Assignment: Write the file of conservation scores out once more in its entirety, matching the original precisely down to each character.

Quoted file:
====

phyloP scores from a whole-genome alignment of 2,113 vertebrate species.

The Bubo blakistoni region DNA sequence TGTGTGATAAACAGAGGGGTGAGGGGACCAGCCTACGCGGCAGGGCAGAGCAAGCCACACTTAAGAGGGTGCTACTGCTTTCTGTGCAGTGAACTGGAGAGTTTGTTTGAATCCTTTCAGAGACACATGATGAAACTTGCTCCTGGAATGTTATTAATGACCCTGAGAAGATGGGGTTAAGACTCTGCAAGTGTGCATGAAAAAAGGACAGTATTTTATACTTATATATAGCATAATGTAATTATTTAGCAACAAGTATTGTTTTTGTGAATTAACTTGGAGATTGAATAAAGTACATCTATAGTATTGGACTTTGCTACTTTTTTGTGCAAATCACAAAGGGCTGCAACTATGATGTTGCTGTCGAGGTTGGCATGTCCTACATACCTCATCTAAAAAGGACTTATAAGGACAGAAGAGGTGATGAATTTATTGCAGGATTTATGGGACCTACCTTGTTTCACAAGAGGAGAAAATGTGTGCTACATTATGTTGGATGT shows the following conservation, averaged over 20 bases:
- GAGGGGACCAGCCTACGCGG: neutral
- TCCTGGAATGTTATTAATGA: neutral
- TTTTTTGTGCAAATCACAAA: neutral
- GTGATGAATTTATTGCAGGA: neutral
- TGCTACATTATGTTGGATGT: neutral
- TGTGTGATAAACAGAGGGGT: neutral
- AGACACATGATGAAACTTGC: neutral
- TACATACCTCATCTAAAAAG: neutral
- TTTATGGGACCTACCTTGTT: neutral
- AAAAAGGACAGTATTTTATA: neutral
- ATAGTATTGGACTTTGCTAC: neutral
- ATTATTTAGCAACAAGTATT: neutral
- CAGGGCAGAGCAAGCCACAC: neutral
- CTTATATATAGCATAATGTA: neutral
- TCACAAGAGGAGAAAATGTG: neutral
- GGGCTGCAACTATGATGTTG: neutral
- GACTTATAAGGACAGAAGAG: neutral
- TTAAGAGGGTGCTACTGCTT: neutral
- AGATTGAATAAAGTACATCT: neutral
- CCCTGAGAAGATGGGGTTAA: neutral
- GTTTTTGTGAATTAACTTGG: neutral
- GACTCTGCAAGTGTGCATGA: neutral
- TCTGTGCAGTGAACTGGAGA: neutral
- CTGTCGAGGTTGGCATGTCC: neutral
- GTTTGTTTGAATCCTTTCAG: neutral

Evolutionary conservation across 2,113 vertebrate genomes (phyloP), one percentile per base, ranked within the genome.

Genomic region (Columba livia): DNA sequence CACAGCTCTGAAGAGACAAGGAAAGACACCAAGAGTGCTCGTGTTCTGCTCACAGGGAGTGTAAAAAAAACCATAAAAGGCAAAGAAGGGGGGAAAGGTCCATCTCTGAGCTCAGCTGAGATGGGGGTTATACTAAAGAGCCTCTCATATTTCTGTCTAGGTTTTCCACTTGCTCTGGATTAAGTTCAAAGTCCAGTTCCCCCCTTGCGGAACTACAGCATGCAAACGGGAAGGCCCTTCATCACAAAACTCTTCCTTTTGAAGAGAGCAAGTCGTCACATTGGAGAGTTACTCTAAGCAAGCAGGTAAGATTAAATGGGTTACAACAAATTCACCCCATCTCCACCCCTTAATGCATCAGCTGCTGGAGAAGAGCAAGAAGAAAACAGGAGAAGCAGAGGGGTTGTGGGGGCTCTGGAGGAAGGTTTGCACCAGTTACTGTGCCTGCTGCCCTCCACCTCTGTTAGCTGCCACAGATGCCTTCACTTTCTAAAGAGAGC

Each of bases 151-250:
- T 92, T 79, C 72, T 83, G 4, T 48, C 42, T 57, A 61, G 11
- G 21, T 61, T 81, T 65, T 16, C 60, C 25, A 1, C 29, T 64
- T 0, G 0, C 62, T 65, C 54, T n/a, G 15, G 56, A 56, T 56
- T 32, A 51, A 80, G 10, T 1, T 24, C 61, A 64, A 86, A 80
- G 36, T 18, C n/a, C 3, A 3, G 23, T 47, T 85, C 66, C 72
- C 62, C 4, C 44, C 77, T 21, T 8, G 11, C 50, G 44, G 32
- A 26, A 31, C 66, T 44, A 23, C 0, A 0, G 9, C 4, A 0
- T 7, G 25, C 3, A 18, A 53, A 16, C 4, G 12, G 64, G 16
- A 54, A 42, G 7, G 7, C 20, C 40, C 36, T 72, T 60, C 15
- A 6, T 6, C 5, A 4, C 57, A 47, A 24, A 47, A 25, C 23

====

phyloP scores from a whole-genome alignment of 2,113 vertebrate species.

The Bubo blakistoni region DNA sequence TGTGTGATAAACAGAGGGGTGAGGGGACCAGCCTACGCGGCAGGGCAGAGCAAGCCACACTTAAGAGGGTGCTACTGCTTTCTGTGCAGTGAACTGGAGAGTTTGTTTGAATCCTTTCAGAGACACATGATGAAACTTGCTCCTGGAATGTTATTAATGACCCTGAGAAGATGGGGTTAAGACTCTGCAAGTGTGCATGAAAAAAGGACAGTATTTTATACTTATATATAGCATAATGTAATTATTTAGCAACAAGTATTGTTTTTGTGAATTAACTTGGAGATTGAATAAAGTACATCTATAGTATTGGACTTTGCTACTTTTTTGTGCAAATCACAAAGGGCTGCAACTATGATGTTGCTGTCGAGGTTGGCATGTCCTACATACCTCATCTAAAAAGGACTTATAAGGACAGAAGAGGTGATGAATTTATTGCAGGATTTATGGGACCTACCTTGTTTCACAAGAGGAGAAAATGTGTGCTACATTATGTTGGATGT shows the following conservation, averaged over 20 bases:
- GAGGGGACCAGCCTACGCGG: neutral
- TCCTGGAATGTTATTAATGA: neutral
- TTTTTTGTGCAAATCACAAA: neutral
- GTGATGAATTTATTGCAGGA: neutral
- TGCTACATTATGTTGGATGT: neutral
- TGTGTGATAAACAGAGGGGT: neutral
- AGACACATGATGAAACTTGC: neutral
- TACATACCTCATCTAAAAAG: neutral
- TTTATGGGACCTACCTTGTT: neutral
- AAAAAGGACAGTATTTTATA: neutral
- ATAGTATTGGACTTTGCTAC: neutral
- ATTATTTAGCAACAAGTATT: neutral
- CAGGGCAGAGCAAGCCACAC: neutral
- CTTATATATAGCATAATGTA: neutral
- TCACAAGAGGAGAAAATGTG: neutral
- GGGCTGCAACTATGATGTTG: neutral
- GACTTATAAGGACAGAAGAG: neutral
- TTAAGAGGGTGCTACTGCTT: neutral
- AGATTGAATAAAGTACATCT: neutral
- CCCTGAGAAGATGGGGTTAA: neutral
- GTTTTTGTGAATTAACTTGG: neutral
- GACTCTGCAAGTGTGCATGA: neutral
- TCTGTGCAGTGAACTGGAGA: neutral
- CTGTCGAGGTTGGCATGTCC: neutral
- GTTTGTTTGAATCCTTTCAG: neutral

Evolutionary conservation across 2,113 vertebrate genomes (phyloP), one percentile per base, ranked within the genome.

Genomic region (Columba livia): DNA sequence CACAGCTCTGAAGAGACAAGGAAAGACACCAAGAGTGCTCGTGTTCTGCTCACAGGGAGTGTAAAAAAAACCATAAAAGGCAAAGAAGGGGGGAAAGGTCCATCTCTGAGCTCAGCTGAGATGGGGGTTATACTAAAGAGCCTCTCATATTTCTGTCTAGGTTTTCCACTTGCTCTGGATTAAGTTCAAAGTCCAGTTCCCCCCTTGCGGAACTACAGCATGCAAACGGGAAGGCCCTTCATCACAAAACTCTTCCTTTTGAAGAGAGCAAGTCGTCACATTGGAGAGTTACTCTAAGCAAGCAGGTAAGATTAAATGGGTTACAACAAATTCACCCCATCTCCACCCCTTAATGCATCAGCTGCTGGAGAAGAGCAAGAAGAAAACAGGAGAAGCAGAGGGGTTGTGGGGGCTCTGGAGGAAGGTTTGCACCAGTTACTGTGCCTGCTGCCCTCCACCTCTGTTAGCTGCCACAGATGCCTTCACTTTCTAAAGAGAGC

Each of bases 151-250:
- T 92, T 79, C 72, T 83, G 4, T 48, C 42, T 57, A 61, G 11
- G 21, T 61, T 81, T 65, T 16, C 60, C 25, A 1, C 29, T 64
- T 0, G 0, C 62, T 65, C 54, T n/a, G 15, G 56, A 56, T 56
- T 32, A 51, A 80, G 10, T 1, T 24, C 61, A 64, A 86, A 80
- G 36, T 18, C n/a, C 3, A 3, G 23, T 47, T 85, C 66, C 72
- C 62, C 4, C 44, C 77, T 21, T 8, G 11, C 50, G 44, G 32
- A 26, A 31, C 66, T 44, A 23, C 0, A 0, G 9, C 4, A 0
- T 7, G 25, C 3, A 18, A 53, A 16, C 4, G 12, G 64, G 16
- A 54, A 42, G 7, G 7, C 20, C 40, C 36, T 72, T 60, C 15
- A 6, T 6, C 5, A 4, C 57, A 47, A 24, A 47, A 25, C 23